Action hubs


Rising temperatures coupled with population growth, urbanization, and higher standards of living mean that demand for cooling is set to soar. More cooling results in more greenhouse gas emissions and global warming. Cool Up aims to interrupt this vicious cycle by tackling the growing cooling demand while mitigating its adverse impacts on the ozone layer and the climate.

Meet our team
show all experts

9 partners in six countries

To fulfill our mandate efficiently, we focus on countries, sectors and instruments where capital is scarce and our development impact is likely to be strong. Capital is scarce where other investors are reluctant to invest because of high risk. These two criteria – additionality and impact – constitute the backbone of our strategy.

tCO2eq in 6 years

people in 6 years


By 2040, energy demand in the Middle East and North Africa (MENA) is projected to increase by 50%. Cooling generally represents more than half of the energy consumption in air conditioning-equipped households in this region. Many of the typical space cooling and refrigeration system appliances are inefficient and rely on refrigerants with a high global warming potential. Climate change, rapidly growing populations, urbanization, and higher standards of living will spur this increasing demand for cooling and thus exacerbate the adverse effects that increased cooling demand has on the ozone layer. The German Federal Ministry for the Environment, Nature Conservation and Nuclear Safety (BMU) seeks to address these and other topics related to climate change mitigation in its International Climate Initiative (IKI).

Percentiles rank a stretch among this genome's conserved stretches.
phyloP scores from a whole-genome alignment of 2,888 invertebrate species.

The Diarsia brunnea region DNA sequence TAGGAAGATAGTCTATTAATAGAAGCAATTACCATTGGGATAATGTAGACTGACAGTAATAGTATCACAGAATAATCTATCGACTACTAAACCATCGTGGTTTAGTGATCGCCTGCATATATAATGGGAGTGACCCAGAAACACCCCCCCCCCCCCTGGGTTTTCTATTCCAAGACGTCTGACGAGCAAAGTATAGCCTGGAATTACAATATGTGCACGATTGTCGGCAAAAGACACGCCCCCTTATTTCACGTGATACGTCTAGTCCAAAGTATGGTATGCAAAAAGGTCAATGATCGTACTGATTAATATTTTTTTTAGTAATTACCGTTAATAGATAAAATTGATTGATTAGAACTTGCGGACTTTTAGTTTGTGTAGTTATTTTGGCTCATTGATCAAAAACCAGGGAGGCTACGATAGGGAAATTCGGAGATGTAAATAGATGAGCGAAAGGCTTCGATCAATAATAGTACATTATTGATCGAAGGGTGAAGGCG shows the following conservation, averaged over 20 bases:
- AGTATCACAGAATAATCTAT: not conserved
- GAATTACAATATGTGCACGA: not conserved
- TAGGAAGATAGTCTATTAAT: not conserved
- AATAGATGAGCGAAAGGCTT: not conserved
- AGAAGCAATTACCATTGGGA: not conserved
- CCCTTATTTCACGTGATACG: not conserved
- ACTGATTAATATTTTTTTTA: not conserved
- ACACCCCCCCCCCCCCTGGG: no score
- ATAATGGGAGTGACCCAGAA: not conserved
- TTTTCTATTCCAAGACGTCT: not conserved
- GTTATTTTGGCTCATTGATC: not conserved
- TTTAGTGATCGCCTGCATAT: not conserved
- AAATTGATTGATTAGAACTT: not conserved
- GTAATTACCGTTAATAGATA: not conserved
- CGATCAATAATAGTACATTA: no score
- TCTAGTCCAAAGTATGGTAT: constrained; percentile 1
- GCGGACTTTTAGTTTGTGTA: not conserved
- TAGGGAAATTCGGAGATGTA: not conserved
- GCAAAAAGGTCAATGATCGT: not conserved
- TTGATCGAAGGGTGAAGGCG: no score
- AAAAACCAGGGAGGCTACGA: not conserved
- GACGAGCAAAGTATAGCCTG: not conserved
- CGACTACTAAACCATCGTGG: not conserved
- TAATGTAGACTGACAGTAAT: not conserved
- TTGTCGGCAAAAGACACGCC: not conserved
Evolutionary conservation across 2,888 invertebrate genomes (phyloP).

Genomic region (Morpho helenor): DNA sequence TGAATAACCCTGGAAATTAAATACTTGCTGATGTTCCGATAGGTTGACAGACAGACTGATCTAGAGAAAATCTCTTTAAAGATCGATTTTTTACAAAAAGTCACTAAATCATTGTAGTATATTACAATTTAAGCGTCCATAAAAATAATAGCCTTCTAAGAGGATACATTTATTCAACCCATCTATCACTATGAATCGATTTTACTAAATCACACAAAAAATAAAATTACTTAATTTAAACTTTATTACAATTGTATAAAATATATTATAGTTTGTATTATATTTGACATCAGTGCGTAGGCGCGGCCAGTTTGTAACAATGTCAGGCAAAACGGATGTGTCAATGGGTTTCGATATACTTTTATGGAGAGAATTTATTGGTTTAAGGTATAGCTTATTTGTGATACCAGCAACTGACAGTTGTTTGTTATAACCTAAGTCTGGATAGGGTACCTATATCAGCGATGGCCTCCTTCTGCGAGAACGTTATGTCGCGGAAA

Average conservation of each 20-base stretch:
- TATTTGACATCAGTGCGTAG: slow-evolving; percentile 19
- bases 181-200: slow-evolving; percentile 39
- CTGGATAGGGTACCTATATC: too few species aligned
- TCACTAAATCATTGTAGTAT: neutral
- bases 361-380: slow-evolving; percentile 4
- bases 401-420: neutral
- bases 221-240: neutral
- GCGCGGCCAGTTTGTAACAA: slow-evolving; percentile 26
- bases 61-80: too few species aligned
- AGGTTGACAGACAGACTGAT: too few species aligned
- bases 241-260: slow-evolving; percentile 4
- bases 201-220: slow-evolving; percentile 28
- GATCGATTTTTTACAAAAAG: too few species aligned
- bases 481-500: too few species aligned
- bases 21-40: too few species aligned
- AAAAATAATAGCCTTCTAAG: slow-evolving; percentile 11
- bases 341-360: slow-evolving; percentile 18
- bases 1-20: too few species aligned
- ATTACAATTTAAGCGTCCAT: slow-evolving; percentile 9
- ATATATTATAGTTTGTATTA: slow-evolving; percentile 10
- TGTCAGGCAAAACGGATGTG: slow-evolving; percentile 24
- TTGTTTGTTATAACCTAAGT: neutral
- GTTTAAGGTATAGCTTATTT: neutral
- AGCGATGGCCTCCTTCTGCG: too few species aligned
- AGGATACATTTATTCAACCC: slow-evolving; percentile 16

Dr. Philipp Behrens, Head of Division at the International Climate Initiative (IKI), discusses key questions about sustainable cooling and the Cool Up programme at the 2022 Cool Up regional conference.